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Ingrid Wolfaardt

@ Sunday Times Books LIVE

My past, revisited

I’ve been musing and amused by THE mother-of-cat fights taking place in the public arena while I’ve been reading and pondering about Empress Dowager Cixi of China, at the end of the 19th century, who after a ripping start, overstayed her royal welcome and these two past-times, which on the surface, having little to do with each other, in fact have much to-do with the seeming importance of matters of state and those who, in state, take themselves too seriously… to my mind at least.

Since my twenties I have pondered on the importance of being an agent of change, for the better, need I say and whether one (the royal we) in the bigger scheme of things is so important after all. Sometimes I think it is of all importance and at other times I think our lives are really no big deal, as the mysteries of the universe are beamed back to us, courtesy of Hubble and then I remind myself that life is less about me me me and more about we we we. For twenty odd years I lived on a remote farm, surrounded by a farming community that quietly transitioned from dysfunctionality, to one where people were at least heard and seen and respected and when we left at the end of the 90′s, in dire circumstances,I “troosed” myself with the thought that we had left some sort of legacy in the hearts of those who were by default, our calling, the men and women who had worked in the orchards and pack-shed and had been our nearest neighbours.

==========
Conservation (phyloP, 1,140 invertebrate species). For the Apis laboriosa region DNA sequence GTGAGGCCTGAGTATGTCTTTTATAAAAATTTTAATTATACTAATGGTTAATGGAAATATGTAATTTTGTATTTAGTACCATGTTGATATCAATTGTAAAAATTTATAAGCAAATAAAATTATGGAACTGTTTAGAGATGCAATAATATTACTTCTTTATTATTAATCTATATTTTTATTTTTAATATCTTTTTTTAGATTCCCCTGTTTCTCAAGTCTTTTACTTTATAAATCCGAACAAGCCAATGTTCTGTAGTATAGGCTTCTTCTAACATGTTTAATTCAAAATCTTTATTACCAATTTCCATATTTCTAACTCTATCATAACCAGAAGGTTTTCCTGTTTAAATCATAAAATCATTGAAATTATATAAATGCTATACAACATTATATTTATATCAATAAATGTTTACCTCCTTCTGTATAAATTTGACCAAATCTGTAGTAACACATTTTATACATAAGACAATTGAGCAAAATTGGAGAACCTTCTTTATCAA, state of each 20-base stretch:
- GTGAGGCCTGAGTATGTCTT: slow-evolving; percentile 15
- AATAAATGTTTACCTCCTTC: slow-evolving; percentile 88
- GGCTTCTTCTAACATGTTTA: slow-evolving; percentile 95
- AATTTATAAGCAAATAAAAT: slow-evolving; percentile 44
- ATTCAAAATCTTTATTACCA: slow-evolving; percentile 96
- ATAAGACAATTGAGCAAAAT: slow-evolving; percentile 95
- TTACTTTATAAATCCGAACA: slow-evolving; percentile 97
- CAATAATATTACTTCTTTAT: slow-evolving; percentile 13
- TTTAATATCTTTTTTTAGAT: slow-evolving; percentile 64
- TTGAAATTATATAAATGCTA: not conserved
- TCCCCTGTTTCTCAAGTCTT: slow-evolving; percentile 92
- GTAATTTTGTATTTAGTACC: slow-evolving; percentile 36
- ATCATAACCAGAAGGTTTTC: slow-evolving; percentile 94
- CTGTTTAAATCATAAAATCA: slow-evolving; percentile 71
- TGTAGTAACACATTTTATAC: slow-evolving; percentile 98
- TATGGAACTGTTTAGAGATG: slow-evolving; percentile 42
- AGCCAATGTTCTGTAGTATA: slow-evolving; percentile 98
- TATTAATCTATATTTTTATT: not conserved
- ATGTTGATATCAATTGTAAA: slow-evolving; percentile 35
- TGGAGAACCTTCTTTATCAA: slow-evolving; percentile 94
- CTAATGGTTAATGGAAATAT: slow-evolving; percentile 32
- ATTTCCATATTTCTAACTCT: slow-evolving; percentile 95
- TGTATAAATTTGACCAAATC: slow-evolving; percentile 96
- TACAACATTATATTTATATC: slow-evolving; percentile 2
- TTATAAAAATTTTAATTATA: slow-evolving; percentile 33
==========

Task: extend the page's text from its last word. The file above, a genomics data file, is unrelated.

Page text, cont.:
I have revisited this matter numerous times over the past 13 years as stories of the social and even physical degradation of this place has trickled in from old acquaintances and then I ask myself; what was the part we had played in this sad affair, and could we hold ourselves accountable for what appeared to be the walk back to the dark past of farming in this country?

Then something happened in December of the past year. A call from a young man, inviting us to attend a school reunion on the farm where we had lived. Of the farm children who had attended, in the years we were there, would be present and as one does, (“break” with one’s past,) I decided not to go, I had beaten myself enough not to now receive another public thrashing and so J went, quite reluctantly in fact, for what he promised would be a short and sweet hello and goodbye. Well the afternoon came and went, the sun went down and only then did J arrive home.

I normally have a good feeling about what’s the right thing to do and in this matter my gut feel had failed me, as the afternoon on this remote farm, in the old school yard, under peppercorn trees, surrounded by a garden of cacti, planted by the principal and pupils throughout the years, this afternoon turned out to be one of those days that cannot be replicated, repeated, revisited or replayed. You were either there or you weren’t.

And I wasn’t.